Everything You Need to Know About Winterizing Your Car
Cars manufactured before 1980 required intense preparation to get them ready for winter. Luckily, modern vehicles don’t need the same elaborate winterization, but low temperatures, snow, rain, and road salt can still cause problems with newer cars. Completing a few simple tasks before the worst of winter sets in will help protect your vehicle and make navigating winter storms safer for both you and your vehicle. Many of these things you’ll be able to do yourself, but some you might choose to have a mechanic complete for you.
Start With Your Windshield
Being able to see out of your windshield is key to driving safety. Are your wipers leaving streaks on your windshield? When you examine them, are they stiff or cracking? If you answered “yes” to any of these questions, it’s time to replace your windshield wiper blades. This is an inexpensive and easy DIY task. FYI, you should replace your windshield wiper blades annually. If you live in a place with a lot of snow or ice, consider buying special blades designed for winter weather. Don’t forget to top up your windshield wiper fluid while you’re at it. Choose a wiper fluid with antifreeze in it to avoid the liquid freezing in your car’s reservoir.
Do you know how to defrost your windshield? Turn on your car’s heater and make sure the heat is directed at the windshield while using your car’s defrost feature. If your car’s system allows it, also turn on the A/C while leaving the temperature set to hot. Using this setting dehumidifies the car’s air, which speeds up defogging the windshield (some cars do this automatically). Turn off the recirculate mode while you are defogging your windshield.
Consider Your Tires
If you live in an area with lots of snow, consider swapping out your all-season tires for snow tires. Snow tires have particular tread patterns and are made of softer rubber. Together, these features allow them to grip surfaces covered in snow and ice better than average, all-use tires. Snow tires typically create more road noise and have a shorter road life than all-season tires, but the safety trade-off for people dealing with severe winter weather conditions makes using the tires worthwhile. Most people have their winter tires mounted on inexpensive steel wheels, which saves wear and tear on more expensive alloy wheels and makes switching tires out much more manageable. People living in areas with severe winter weather might also opt for snow chains or studded snow tires. Chains and studded tires can damage the roads, so make sure they are legal in your area before purchasing them.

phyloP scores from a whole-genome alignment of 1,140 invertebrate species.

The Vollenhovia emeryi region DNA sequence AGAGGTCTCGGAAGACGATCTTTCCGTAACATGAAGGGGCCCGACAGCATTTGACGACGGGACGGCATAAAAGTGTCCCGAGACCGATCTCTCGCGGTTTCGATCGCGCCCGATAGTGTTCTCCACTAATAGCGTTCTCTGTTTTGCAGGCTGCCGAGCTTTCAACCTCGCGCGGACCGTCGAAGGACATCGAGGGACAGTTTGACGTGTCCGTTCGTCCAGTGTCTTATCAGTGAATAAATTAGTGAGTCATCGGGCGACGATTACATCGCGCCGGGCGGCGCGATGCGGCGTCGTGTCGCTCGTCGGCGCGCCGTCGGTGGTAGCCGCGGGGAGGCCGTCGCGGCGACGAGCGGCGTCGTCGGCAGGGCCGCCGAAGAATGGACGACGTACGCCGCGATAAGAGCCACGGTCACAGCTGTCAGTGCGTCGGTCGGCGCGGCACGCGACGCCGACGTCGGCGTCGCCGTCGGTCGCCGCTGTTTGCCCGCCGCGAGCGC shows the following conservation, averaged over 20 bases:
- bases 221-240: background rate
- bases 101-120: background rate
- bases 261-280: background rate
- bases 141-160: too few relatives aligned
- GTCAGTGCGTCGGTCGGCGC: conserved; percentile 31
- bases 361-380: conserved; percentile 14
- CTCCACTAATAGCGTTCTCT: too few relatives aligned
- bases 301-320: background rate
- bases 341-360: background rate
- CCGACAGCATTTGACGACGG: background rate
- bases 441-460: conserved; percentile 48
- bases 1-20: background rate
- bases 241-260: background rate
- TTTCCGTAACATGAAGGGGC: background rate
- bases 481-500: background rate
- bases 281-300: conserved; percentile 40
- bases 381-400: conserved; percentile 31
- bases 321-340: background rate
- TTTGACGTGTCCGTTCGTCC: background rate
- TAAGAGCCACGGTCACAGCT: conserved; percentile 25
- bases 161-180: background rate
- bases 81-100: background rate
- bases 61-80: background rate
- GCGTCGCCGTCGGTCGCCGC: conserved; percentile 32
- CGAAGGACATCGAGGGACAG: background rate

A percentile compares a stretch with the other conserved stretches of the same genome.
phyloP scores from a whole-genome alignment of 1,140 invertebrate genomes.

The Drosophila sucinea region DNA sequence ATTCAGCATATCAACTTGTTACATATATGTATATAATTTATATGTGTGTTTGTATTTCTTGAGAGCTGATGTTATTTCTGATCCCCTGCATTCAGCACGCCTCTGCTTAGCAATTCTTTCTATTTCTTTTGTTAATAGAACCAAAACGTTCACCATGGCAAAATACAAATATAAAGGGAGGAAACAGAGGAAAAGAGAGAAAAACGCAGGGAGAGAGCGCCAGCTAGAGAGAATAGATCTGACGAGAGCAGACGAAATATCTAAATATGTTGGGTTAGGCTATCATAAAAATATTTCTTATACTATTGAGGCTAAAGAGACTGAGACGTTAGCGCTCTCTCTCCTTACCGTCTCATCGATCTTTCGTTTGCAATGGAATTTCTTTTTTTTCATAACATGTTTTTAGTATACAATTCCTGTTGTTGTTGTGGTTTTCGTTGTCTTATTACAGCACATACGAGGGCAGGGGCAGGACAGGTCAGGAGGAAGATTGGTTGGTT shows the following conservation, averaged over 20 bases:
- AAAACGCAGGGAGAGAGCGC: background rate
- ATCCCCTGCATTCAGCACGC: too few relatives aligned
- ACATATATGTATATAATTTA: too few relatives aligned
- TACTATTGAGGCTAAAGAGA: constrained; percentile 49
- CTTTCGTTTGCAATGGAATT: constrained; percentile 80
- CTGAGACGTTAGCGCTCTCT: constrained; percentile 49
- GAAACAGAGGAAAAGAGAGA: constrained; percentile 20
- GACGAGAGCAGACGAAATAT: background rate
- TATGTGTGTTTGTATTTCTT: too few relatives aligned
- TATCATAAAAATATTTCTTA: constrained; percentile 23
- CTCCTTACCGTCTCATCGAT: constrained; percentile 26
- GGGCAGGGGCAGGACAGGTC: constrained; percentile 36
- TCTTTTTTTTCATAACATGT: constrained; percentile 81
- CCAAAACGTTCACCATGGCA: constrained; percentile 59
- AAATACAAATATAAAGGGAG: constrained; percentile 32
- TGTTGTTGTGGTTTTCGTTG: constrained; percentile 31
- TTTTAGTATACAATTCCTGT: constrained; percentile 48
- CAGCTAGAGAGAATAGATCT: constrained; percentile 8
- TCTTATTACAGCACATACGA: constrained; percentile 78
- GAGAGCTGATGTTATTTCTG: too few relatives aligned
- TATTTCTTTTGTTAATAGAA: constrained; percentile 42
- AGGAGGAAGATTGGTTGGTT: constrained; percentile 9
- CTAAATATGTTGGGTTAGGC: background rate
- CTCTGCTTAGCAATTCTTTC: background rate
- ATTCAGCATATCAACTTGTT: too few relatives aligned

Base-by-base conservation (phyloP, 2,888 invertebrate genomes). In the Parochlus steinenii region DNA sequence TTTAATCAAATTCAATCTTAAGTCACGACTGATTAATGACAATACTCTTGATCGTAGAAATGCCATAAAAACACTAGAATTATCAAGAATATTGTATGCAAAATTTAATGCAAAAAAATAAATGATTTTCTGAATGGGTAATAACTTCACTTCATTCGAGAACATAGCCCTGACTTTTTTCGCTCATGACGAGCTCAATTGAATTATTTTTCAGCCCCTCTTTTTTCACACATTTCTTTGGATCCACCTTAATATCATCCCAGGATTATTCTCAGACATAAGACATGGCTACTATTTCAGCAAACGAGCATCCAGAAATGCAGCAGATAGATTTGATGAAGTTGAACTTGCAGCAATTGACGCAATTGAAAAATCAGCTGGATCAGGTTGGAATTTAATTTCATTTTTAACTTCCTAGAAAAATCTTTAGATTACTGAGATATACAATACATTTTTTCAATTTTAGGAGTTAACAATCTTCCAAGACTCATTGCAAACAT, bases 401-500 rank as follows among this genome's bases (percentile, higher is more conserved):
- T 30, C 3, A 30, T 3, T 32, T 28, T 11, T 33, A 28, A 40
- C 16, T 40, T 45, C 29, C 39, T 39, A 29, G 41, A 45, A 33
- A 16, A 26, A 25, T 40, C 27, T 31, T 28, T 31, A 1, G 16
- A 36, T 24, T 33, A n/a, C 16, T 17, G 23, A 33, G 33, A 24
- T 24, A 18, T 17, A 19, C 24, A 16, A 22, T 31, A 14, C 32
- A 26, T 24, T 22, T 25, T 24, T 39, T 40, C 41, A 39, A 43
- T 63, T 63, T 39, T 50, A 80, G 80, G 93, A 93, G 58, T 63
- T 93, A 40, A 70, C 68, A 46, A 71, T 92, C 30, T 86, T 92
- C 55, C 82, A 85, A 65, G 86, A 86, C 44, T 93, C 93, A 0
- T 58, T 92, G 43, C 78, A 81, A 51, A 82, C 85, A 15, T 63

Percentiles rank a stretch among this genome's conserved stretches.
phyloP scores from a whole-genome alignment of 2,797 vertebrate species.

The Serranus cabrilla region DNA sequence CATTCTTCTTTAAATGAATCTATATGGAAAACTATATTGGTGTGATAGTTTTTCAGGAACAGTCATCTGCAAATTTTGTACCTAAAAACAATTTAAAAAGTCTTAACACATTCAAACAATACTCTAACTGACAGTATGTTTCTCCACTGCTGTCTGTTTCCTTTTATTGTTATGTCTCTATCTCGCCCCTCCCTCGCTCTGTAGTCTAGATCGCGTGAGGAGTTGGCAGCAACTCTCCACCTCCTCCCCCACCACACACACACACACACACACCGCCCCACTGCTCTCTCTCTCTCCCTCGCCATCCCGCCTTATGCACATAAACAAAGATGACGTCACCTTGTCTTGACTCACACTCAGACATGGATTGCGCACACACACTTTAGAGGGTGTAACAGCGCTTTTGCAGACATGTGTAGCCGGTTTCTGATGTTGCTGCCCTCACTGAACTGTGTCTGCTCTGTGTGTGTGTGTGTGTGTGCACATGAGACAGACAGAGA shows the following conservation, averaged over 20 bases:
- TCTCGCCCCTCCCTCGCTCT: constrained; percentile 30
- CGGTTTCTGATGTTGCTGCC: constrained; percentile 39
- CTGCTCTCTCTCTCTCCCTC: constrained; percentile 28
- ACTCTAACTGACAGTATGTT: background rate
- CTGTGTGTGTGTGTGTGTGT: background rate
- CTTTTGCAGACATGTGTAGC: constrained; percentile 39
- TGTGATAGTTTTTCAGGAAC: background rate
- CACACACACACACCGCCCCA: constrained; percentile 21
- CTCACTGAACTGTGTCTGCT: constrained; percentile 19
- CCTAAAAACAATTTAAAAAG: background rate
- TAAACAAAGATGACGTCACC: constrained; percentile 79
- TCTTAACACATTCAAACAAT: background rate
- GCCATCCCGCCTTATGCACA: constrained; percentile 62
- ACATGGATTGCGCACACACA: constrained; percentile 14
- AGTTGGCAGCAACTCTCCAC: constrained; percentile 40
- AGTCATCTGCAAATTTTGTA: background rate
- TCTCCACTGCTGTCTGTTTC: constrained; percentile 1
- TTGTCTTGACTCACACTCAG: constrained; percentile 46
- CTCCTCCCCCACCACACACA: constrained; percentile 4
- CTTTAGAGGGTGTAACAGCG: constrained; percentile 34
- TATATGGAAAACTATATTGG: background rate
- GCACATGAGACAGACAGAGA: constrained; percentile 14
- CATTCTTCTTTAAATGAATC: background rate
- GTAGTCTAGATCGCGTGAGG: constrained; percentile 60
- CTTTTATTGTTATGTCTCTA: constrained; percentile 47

If you live in an area with less severe winter weather, you’ll still want to complete some essential tire maintenance to ready your vehicle for colder weather. Start by checking your tire pressure. Keeping them properly inflated is critical because only a properly inflated tire maintains optimal contact with the road surface. Tire pressure drops in cold weather. For every 10 degrees it gets colder, expect your tires’ air pressure to drop by about 1 psi.
Check Your Battery
Almost everyone has experienced going out to start their car only to have the battery be dead. The chances of this happening are much higher in the winter. Batteries don’t do well in cold weather. Car batteries operate because of a chain of chemical reactions, and freezing temperatures slow these reactions down. Once the weather gets down to about 5 degrees Fahrenheit, a fully charged battery is only operating at 50% of its capacity. Unfortunately, your engine needs more current from the battery in cold weather to turn on the engine, so your battery needs to be in tip-top shape to ensure that your car starts every morning during the winter. Have a mechanic run a battery load test to make sure your battery is performing optimally. The mechanic can also perform some essential maintenance, like cleaning any corrosion found on the battery’s posts and connections.
What Oil Are You Using?